This is part 6 of a TBT Travel Series: A Taste of California. Check out these posts on why I picked California, how I saved money on travel, the magic of hiking in Malibu, why you shouldn’t miss the Getty Villa, the sacredness of friendship, and how the mountains will wreck your plans.
There’s a concept in Norwegian culture called friluftsliv. It’s difficult to translate it exactly into English, but it roughly means “open-air life.” It’s a way of life that values communion with nature and exploring the outdoors.
What I love most about this idea is that it is not tied to money or vacations. It’s a way of living that seeks to embrace nature wherever you are. Living in accordance with friluftsliv could be as extreme as rock climbing the face of a mountain or as simple as walking around your neighborhood in the evening. It’s a spirit of adventure that is the impetus for friluftsliv, along with a belief in the physical, emotional, and spiritual benefits of movement and being in nature. It doesn’t matter if you live near mountains or in the plains, near the ocean or in the desert, if you have skiing equipment or just a pair of old shoes: you can live with friluftsliv in your heart.
A year ago, I probably would have laughed at this idea and thought it applied to people way crunchier than me. I mean, I eat Paleo and work out . . . but my happy place is the couch, in my never-used-for-yoga yoga pants, watching Netflix or reading a good book. With the blinds closed. Because I like to feel like I’m in a cave. It’s weird, I know.
When we planned our California trip, I felt like I was “giving in” to Dan and his desire to visit Yosemite. I’d seen mountains a handful of times in my life, and I thought they were pretty cool. But I didn’t really want to spend two precious vacation days at a national park, when I could be sitting on a Malibu beach and reading a book and pretending to be rich.
I’ve never been so happy to be wrong.
Last week, I shared all about our crazy journey to get to Yosemite. During our drive in and out of the park—at the golden sunset hour, no less—I couldn’t believe the majesty I was seeing. It was the kind of majesty that knocks you off your feet and knocks the wind right out of your lungs. I couldn’t wait to get back to the park the next day and get up close the granite rock faces and waterfalls.
One breath of the clean mountain air, one gaze over the sprawling Yosemite Valley, one touch of the uninhibited sunlight and the cool breeze on my skin. That’s all it took to intoxicate my heart with the bounty of Creation and flood my spirit with a thirst for more fresh air, more movement, more exploring. Though I didn’t yet know what this feeling was, friluftsliv was burrowing its way down into my bones.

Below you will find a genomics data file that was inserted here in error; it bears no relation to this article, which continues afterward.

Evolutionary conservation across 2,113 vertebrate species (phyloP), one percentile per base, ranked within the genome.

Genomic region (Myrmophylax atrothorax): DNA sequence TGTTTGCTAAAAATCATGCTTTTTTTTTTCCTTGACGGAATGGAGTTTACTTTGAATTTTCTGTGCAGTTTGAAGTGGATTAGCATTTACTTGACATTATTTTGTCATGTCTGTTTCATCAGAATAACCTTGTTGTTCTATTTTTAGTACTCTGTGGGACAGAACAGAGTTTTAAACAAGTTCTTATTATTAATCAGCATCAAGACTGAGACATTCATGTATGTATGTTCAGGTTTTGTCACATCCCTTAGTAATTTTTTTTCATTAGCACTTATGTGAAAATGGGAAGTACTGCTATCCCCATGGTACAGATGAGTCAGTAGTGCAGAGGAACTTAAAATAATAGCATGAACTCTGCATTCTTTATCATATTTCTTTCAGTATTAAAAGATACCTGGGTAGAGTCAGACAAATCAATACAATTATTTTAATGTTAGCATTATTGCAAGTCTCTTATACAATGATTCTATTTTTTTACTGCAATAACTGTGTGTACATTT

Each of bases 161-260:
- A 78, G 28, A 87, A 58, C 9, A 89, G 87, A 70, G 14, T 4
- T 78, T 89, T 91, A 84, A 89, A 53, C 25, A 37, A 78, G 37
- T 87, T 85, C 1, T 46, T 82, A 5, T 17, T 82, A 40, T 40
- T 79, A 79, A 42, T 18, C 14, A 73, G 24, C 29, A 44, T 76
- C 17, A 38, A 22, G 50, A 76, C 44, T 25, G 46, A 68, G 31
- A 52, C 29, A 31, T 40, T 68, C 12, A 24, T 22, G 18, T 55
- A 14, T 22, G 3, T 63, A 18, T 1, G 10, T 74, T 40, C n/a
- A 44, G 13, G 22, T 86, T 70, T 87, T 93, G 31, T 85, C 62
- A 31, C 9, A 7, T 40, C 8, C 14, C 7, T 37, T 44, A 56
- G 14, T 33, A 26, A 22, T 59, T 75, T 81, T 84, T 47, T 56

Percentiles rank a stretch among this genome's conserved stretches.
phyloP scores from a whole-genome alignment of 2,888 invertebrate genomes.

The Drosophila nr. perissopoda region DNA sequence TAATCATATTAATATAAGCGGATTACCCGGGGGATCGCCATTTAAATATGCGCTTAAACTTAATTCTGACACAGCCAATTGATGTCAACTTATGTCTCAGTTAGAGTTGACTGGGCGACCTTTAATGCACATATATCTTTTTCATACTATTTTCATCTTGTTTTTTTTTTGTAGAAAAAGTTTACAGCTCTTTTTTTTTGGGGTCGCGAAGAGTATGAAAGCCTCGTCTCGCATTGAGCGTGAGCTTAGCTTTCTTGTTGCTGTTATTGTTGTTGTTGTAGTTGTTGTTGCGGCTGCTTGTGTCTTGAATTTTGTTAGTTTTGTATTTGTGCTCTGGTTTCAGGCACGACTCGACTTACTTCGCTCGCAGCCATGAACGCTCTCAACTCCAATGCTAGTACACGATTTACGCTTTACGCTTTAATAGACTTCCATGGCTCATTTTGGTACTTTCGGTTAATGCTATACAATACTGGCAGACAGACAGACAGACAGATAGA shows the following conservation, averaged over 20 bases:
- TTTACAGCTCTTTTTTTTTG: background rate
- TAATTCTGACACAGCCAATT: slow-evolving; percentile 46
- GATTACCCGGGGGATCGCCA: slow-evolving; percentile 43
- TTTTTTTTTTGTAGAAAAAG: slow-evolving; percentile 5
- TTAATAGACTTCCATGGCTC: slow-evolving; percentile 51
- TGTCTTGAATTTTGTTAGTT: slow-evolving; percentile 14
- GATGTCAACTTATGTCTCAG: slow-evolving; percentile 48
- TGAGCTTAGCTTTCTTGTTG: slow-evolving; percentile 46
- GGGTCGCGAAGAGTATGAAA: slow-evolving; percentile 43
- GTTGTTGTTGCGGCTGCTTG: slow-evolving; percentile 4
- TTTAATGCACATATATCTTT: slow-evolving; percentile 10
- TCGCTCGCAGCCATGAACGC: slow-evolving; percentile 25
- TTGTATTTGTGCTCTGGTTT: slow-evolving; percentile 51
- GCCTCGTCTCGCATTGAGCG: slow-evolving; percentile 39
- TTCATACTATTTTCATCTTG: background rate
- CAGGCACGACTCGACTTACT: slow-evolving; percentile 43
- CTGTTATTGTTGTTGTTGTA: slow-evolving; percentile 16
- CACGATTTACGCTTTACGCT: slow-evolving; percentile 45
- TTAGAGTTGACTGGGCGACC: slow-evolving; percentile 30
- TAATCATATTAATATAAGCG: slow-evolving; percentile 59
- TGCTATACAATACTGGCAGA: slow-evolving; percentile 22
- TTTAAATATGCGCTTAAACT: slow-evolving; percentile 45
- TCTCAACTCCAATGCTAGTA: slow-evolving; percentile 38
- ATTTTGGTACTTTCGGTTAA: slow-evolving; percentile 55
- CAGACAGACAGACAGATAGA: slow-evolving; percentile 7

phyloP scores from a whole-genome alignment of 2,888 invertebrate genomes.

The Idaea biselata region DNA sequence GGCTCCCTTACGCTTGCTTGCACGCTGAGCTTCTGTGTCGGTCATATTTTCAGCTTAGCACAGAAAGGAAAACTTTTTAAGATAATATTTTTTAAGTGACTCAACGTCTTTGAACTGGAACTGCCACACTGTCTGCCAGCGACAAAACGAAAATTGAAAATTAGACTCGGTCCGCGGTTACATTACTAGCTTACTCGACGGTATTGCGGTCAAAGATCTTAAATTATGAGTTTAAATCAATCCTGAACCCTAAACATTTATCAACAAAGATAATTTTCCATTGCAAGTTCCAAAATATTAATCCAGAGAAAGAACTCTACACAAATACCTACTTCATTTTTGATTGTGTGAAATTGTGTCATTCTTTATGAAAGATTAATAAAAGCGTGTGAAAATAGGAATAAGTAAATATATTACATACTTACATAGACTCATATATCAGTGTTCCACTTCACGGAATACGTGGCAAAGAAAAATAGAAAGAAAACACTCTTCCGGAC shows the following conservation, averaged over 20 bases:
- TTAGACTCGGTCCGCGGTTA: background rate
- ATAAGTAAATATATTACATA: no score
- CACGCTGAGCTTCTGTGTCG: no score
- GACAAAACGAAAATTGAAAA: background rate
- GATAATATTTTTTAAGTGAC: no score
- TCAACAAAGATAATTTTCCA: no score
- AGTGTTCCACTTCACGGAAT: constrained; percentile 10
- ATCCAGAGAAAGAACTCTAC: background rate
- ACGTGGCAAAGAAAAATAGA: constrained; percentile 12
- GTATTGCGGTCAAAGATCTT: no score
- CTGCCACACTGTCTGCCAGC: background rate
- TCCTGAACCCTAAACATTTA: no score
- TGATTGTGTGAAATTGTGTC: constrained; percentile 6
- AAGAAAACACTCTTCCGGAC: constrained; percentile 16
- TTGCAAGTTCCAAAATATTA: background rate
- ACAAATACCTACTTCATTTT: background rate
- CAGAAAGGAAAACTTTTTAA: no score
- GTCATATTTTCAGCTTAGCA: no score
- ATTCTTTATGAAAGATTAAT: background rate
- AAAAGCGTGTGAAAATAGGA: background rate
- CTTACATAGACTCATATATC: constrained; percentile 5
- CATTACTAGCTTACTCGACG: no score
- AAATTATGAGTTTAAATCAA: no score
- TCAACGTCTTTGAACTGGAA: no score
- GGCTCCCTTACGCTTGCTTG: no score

When we had arrived at Yosemite early that morning—the spring air still crisp and cold and palpably filled with expectation, the grass damp with dew, the birds just starting to stretch their wings and whistle their tunes—I had laughed at the backpackers we saw starting their journeys. I’d whispered to Dan, “Ugh, that looks miserable. Carrying everything on your back, even a tent! What do you eat? Where do you pee? What’s the point? I can enjoy everything they can and still go back to my hotel room tonight.”
By the end of the day, my whispers had changed from condescending to expectant: “How much do those backpacks cost? Are they really that heavy? Do you think I could do it? How much farther into the park could we get? Can we try it next year?”
Being in Yosemite made me do things I’ve never had the desire nor the courage to do. I’m terrified of heights, but I wanted to keep climbing higher, not stopping until my legs gave out. I don’t like getting wet in the middle of day (Weird? Yes. As you can imagine, I hate water rides at amusement parks.), but I had to get just one more foot and then one more foot closer to the waterfalls, even if it meant getting soaked. By the end of the day, every layer of my clothing was damp, my skin was caked in dirt, my sweat had dried and left behind a salty residue on my skin and in my hair . . . and I never wanted to wash the beauty of nature off my skin. I never wanted to leave the park.
(But I did want to stay married, employed, etc. so I took a shower later that day.)
I could go on and on about the splendor of Yosemite, but my words cannot do it justice, so I’ll just leave you with a few more photos. Of course, the photos can’t do this kind of beauty justice either, but they can certainly do better. And if you ever get the opportunity to see Yosemite, do it. In fact, create the opportunity yourself. Book the tickets right now. Just go. You’ll catch the spirit of friluftsliv and you will never be the same.
Just remember that to live a in a way that values friluftsliv, you don’t have to get away to Yosemite or live in the mountains or go on extravagant vacations. You don’t even have to be a backpacker or hard-core nature lover. You just have to get outside wherever you are and soak up the grandness of Creation. Since hiking Yosemite, I’ve tried to be more intentional about going for long walks, taking my bike out for regular rides, and just sitting outside instead of in my comfortable, air-conditioned home. I want to live my life outside my walls and inside wonder.